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Bad Web Designer, No Cookie:

Why You Shouldn't Hire an Ad Agency to Design Your Web Site

In these latter days of the Big Web Business Push, a lot of companies entrust the design and construction of their sites to an advertising agency. It makes sense, right? Agencies already design billboards, brochures, and corporate identity you give them the web site too.

Big mistake. Why? Ad agencies generally not only lack the expertise to design a successful - as opposed to eye-catching - web site, but their training and mindset lead them into practices that actively work against good web design.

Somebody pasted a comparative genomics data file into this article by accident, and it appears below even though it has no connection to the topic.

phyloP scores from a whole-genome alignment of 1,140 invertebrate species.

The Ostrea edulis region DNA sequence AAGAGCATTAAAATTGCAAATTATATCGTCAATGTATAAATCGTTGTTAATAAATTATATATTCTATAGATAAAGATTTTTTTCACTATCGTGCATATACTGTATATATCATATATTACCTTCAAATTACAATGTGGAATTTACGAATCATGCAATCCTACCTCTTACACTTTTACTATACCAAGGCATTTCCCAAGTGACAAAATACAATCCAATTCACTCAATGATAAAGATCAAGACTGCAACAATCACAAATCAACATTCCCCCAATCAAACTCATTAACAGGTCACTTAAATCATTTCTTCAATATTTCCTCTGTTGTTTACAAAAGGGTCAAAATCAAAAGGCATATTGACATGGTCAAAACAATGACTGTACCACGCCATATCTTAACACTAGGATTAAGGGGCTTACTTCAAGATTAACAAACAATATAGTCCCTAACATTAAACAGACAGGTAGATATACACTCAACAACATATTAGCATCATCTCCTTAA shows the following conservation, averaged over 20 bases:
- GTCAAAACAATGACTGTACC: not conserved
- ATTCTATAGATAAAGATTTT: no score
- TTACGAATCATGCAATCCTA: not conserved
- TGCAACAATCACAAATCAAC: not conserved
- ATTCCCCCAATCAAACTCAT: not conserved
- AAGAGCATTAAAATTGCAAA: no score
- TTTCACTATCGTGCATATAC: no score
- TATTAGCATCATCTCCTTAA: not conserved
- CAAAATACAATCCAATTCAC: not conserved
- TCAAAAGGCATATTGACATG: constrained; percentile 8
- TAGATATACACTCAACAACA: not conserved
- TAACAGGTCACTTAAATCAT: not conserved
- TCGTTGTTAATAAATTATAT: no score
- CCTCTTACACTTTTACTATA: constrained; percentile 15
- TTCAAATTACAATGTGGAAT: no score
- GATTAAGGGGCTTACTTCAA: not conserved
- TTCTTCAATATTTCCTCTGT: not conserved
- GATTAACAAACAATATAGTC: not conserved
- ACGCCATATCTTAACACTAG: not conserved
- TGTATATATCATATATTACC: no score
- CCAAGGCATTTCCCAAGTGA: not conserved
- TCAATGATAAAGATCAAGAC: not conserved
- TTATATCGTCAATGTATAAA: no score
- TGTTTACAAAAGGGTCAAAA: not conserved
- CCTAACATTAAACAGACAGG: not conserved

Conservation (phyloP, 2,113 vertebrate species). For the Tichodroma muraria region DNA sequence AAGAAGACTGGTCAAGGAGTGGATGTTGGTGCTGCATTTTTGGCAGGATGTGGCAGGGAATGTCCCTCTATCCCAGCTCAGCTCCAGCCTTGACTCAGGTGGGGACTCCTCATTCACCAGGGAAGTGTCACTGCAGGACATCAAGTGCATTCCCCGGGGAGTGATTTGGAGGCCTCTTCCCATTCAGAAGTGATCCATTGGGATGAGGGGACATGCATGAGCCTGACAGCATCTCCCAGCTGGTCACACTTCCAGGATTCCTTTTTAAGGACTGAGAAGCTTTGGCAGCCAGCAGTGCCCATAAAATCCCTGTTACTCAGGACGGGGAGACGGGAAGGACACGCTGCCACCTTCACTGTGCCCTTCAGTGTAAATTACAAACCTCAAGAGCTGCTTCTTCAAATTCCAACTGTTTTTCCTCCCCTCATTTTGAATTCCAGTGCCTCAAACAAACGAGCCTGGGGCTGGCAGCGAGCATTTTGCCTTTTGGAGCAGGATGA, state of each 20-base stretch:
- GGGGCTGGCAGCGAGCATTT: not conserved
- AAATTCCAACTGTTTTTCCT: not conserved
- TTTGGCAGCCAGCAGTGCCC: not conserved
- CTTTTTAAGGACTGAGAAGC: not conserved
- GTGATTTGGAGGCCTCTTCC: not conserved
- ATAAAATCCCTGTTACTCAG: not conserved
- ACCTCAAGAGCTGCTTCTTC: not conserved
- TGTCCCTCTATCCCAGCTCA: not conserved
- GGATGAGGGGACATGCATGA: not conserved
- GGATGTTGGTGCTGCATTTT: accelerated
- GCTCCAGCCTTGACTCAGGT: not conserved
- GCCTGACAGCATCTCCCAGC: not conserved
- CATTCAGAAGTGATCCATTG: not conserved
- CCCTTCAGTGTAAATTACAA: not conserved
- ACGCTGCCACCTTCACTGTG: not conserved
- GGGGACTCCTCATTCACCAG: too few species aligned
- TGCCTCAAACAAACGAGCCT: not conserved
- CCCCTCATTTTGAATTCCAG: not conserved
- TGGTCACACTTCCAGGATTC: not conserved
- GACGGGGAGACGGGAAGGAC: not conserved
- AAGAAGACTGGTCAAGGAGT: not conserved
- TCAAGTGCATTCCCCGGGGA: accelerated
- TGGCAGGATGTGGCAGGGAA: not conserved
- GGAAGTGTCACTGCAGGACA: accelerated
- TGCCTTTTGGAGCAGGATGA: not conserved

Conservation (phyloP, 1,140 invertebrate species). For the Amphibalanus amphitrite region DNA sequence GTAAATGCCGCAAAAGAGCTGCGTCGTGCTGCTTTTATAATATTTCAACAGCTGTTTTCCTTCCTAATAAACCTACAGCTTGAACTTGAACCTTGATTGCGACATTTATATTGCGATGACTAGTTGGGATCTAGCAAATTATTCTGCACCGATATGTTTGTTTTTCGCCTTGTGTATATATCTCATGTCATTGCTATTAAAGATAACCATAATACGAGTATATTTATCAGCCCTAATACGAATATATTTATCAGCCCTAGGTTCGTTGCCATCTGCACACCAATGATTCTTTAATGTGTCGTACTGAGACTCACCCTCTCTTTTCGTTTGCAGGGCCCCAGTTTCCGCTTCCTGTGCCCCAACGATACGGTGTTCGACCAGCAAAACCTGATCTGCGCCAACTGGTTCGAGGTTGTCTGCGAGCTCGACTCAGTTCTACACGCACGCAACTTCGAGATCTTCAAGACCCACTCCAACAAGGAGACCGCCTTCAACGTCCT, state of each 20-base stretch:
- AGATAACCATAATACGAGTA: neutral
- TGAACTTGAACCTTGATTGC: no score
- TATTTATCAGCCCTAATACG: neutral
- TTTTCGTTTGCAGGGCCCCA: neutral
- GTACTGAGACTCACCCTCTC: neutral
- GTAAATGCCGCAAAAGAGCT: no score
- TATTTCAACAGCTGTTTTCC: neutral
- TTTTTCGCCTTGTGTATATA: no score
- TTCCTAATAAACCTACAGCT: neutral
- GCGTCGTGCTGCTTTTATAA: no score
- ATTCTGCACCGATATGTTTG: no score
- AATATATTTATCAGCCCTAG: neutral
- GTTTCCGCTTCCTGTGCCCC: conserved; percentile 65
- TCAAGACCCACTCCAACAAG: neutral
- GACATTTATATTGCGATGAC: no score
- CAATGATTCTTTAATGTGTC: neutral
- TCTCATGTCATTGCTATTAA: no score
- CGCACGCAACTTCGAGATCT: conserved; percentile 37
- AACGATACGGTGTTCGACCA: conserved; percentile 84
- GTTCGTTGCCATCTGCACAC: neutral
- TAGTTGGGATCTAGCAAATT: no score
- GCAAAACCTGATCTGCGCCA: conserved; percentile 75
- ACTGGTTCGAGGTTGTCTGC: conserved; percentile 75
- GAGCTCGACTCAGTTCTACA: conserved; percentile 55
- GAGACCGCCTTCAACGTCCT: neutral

By the time visitors arrive at your site, you already have their attention. Your job is to avoid losing it.

Ad agencies are, unsurprisingly, used to the advertising model of communication. The advertising model is based on first attracting people's attention, and then getting them to pay attention to you long enough to absorb your message. To this end, advertisements use unusual typography, loud colors, attention-getting noises, and lots of glitz. They have to - their mission in life is to grab the viewer's attention away from something else they're doing - reading a magazine article or driving down a highway or heading out to the kitchen for a beer during the commercial break - and they typically have only a few seconds, if that, to do so. The ad that doesn't stand up and yell for attention won't get it.

But Web sites don't work the same way.